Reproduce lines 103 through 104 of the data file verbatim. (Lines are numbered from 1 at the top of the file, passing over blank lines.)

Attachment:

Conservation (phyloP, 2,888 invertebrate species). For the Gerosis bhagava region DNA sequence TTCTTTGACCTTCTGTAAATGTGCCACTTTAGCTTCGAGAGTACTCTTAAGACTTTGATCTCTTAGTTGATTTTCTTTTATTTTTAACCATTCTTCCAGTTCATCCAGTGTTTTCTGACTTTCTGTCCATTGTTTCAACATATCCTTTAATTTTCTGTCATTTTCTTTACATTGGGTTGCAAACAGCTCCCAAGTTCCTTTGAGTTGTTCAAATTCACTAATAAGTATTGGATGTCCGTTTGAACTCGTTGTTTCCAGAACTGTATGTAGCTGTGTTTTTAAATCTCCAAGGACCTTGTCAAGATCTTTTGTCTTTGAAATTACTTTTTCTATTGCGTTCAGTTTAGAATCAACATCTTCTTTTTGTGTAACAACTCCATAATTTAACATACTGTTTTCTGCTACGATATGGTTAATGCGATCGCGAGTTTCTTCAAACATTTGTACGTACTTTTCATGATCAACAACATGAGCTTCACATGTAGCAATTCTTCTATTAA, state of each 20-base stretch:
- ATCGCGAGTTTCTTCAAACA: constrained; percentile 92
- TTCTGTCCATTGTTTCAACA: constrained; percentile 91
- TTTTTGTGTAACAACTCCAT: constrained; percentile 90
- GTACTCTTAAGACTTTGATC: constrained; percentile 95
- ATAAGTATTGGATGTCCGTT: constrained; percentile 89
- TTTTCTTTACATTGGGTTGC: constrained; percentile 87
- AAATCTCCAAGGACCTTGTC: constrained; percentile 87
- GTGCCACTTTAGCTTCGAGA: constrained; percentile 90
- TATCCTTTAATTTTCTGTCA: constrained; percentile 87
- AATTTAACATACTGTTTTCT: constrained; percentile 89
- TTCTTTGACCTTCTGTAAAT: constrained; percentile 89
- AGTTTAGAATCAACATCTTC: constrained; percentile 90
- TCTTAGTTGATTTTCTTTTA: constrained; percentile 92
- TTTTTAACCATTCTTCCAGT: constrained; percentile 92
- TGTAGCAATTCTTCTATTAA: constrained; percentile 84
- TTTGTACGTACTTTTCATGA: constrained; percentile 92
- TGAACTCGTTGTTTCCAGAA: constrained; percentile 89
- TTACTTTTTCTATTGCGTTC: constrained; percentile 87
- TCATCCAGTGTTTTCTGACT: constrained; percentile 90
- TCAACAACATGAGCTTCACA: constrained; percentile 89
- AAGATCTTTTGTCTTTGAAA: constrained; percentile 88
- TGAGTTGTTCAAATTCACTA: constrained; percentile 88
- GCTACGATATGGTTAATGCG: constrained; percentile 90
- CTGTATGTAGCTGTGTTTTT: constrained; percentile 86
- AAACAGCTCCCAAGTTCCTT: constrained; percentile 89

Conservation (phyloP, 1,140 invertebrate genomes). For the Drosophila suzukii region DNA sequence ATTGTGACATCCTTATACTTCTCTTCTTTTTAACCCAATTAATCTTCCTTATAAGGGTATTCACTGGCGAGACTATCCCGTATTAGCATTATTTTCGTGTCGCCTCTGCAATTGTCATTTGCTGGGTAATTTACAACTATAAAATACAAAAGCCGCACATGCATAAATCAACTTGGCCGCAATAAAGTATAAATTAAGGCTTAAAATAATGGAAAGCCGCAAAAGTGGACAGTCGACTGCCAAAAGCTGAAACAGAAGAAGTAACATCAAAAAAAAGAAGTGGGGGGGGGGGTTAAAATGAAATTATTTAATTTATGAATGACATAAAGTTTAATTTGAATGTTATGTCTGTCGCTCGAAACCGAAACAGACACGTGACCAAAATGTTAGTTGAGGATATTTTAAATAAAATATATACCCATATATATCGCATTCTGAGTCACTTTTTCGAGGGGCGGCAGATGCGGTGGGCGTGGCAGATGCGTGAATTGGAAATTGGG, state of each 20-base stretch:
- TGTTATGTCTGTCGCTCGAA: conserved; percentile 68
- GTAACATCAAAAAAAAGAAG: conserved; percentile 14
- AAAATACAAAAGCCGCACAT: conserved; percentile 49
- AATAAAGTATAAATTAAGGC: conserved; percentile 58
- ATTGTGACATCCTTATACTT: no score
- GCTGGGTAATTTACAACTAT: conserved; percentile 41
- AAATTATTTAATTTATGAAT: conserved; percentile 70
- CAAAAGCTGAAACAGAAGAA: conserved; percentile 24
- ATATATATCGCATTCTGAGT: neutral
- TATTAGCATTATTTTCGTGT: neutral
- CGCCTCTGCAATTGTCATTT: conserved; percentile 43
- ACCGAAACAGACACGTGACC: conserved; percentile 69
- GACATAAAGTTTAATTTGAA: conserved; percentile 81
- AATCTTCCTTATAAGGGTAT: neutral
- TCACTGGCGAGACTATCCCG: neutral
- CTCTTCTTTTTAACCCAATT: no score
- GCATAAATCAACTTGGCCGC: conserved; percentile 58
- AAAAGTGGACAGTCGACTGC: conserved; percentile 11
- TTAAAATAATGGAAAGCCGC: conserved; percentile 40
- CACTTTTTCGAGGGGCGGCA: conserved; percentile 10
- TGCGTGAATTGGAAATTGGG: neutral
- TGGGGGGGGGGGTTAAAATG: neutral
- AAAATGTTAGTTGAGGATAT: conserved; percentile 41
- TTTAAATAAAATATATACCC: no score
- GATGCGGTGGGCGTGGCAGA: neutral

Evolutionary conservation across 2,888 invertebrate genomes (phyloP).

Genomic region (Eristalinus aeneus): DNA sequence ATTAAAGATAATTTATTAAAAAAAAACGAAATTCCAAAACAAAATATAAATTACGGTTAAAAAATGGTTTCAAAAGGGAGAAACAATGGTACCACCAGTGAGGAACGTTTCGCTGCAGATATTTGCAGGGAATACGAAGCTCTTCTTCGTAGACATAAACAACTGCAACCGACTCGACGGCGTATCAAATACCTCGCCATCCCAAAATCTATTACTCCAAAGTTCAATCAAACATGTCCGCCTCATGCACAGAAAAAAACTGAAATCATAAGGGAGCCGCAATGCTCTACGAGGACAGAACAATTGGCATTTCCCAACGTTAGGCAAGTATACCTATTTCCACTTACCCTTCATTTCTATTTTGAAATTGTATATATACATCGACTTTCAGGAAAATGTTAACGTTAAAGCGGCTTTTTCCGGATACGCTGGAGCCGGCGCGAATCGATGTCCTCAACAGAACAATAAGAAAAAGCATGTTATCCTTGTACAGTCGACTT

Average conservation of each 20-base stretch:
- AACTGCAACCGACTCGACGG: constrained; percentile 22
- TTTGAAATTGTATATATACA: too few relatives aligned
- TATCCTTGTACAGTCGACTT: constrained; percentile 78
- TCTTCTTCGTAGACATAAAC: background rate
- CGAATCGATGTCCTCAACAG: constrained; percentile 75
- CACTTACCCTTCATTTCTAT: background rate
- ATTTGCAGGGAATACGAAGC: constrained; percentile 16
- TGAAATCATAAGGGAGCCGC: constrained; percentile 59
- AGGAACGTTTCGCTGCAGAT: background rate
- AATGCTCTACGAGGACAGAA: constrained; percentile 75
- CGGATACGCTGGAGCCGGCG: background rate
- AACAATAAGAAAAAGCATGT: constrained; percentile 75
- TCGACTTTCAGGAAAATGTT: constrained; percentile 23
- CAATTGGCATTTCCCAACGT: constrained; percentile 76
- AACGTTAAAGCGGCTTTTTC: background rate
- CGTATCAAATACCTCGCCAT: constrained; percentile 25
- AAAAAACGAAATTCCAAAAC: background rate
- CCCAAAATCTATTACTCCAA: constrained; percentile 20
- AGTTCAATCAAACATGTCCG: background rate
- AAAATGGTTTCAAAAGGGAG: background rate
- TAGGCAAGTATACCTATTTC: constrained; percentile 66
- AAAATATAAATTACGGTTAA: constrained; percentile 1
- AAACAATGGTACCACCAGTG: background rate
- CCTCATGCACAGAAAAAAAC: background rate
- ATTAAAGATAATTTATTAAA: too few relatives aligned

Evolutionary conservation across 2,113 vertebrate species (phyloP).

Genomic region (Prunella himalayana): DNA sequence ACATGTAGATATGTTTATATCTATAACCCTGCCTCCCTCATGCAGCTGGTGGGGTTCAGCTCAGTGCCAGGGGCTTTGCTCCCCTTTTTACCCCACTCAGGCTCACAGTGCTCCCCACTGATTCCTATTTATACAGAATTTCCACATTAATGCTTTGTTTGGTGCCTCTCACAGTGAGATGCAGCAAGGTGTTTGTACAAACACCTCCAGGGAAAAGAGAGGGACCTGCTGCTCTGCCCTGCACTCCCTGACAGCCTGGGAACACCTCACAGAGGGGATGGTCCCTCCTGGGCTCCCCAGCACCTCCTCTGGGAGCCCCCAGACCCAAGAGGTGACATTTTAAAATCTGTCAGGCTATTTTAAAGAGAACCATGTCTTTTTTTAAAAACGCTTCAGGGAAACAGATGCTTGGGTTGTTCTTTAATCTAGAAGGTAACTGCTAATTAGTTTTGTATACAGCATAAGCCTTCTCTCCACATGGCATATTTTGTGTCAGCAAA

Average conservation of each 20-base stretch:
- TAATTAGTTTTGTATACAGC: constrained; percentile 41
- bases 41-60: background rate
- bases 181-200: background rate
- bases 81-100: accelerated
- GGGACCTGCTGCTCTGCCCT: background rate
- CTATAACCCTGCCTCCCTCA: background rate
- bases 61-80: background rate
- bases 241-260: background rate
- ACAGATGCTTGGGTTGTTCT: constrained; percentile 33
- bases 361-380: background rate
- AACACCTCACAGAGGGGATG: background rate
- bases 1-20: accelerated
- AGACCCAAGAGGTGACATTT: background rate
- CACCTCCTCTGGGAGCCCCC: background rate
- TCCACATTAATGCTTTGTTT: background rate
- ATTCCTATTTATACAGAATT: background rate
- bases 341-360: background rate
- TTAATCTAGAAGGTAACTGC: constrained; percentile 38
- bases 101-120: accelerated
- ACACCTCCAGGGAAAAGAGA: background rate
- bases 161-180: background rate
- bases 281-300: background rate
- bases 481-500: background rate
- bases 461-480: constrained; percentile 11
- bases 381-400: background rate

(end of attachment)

- ACACCTCCAGGGAAAAGAGA: background rate
- bases 161-180: background rate